sigmund ringeck Archive

  • <p>I was reading today Sigmund Ringeck’s Fechtbuch on the longsword (both the Lindholm and the Tobler translations) and found that his definitions of <em>vor</em> (the before) and <em>nach</em> (the after) are quite different to what I’ve been taught. These terms refer to much more than just plain owning the initiative of the fight. They’re about breaking the opponent’s guard and single-time defences.</p>
<blockquote><p>“Before means pre-empting your opponent with a strike or thrust to an opening. Then he must defend or parry. Be flexible in your defence and aim your sword against one opening after another so that he cannot get </p></blockquote> […]

    German Longsword: Vor and Nach

    I was reading today Sigmund Ringeck’s Fechtbuch on the longsword (both the Lindholm and the Tobler translations) and found that his definitions of vor (the before) and nach (the after) are quite different to what I’ve been taught. These terms refer to much more than just plain owning the initiative of the fight. They’re about breaking the opponent’s guard and single-time defences.

    “Before means pre-empting your opponent with a strike or thrust to an opening. Then he must defend or parry. Be flexible in your defence and aim your sword against one opening after another so that he cannot get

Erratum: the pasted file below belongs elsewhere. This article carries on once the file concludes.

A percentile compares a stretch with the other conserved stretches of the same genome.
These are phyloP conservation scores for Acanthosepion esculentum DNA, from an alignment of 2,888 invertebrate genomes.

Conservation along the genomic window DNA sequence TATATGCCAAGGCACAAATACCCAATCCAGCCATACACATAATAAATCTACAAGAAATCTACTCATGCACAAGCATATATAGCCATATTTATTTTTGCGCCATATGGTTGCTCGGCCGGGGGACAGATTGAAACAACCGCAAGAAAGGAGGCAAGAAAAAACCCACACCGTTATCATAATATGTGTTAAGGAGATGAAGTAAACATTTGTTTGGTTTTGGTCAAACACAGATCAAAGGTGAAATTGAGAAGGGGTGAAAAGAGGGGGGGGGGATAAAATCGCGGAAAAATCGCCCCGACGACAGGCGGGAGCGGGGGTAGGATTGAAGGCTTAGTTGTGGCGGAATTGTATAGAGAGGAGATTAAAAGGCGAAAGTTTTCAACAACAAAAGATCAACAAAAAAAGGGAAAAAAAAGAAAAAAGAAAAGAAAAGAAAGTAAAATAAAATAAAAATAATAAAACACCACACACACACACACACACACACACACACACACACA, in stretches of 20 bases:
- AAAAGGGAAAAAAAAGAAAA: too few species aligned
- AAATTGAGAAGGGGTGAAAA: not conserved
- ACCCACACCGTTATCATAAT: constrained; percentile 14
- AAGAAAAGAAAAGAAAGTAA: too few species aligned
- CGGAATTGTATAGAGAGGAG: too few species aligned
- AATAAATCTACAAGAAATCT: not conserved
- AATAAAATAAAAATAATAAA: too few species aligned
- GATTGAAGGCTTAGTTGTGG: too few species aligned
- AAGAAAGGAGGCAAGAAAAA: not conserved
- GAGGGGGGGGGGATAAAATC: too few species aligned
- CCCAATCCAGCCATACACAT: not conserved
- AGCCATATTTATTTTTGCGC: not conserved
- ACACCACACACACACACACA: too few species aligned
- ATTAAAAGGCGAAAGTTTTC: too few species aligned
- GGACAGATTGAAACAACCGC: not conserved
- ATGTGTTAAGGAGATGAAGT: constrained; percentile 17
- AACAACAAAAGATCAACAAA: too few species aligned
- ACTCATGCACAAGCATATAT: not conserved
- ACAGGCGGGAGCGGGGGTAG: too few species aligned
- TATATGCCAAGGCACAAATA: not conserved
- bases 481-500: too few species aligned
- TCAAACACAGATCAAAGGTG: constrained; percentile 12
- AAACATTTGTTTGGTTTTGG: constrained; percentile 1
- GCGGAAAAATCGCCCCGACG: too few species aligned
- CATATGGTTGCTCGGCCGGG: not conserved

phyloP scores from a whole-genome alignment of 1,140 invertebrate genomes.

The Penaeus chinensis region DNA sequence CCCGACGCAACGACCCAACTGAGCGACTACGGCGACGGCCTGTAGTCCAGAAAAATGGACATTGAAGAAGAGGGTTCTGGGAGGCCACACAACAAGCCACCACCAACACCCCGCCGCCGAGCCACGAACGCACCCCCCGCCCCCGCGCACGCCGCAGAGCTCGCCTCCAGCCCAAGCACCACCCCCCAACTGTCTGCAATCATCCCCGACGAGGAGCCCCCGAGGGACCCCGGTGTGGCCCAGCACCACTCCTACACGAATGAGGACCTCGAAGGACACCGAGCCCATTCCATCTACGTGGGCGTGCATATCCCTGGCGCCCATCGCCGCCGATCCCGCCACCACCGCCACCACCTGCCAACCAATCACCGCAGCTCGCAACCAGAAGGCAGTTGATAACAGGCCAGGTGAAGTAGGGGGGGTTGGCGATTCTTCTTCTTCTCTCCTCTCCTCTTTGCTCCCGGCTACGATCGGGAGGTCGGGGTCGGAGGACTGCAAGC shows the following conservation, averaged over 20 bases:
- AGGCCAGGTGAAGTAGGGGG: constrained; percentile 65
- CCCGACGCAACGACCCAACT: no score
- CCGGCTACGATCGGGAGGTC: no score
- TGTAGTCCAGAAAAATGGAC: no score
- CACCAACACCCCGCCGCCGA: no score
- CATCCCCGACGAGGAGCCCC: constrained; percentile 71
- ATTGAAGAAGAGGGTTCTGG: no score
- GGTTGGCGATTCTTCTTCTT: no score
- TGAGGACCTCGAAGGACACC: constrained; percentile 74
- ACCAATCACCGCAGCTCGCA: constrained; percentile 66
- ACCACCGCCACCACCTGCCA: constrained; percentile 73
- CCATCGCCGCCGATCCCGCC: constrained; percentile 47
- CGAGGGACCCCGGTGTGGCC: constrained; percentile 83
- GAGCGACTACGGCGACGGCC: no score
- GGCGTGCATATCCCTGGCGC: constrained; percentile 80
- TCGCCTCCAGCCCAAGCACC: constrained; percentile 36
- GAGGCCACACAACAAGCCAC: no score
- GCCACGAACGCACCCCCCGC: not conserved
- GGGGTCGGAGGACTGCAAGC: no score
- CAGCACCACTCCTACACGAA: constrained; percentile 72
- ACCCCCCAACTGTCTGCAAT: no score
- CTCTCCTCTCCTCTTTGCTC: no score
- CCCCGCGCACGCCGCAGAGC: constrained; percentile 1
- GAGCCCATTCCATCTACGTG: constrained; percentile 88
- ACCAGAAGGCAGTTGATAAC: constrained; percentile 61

[…]
  • <p>One recent development has been playing on my mind of late: the height of pedestal on which we place the masters of the various historical fencing techniques we study. In our collective hero-worship no one seems to have considered that the masters’ techniques either just plain don’t work or work only in a limited set of circumstances. This type of hagiography does not to advance our understanding of historical swordplay nor does it provide a useful basis for the future of the sport.</p>
<p>The context in which a particular master wrote is the key piece of information missing from the  […]</p>

    On the Sanctity of the Masters

    One recent development has been playing on my mind of late: the height of pedestal on which we place the masters of the various historical fencing techniques we study. In our collective hero-worship no one seems to have considered that the masters’ techniques either just plain don’t work or work only in a limited set of circumstances. This type of hagiography does not to advance our understanding of historical swordplay nor does it provide a useful basis for the future of the sport.

    The context in which a particular master wrote is the key piece of information missing from the […]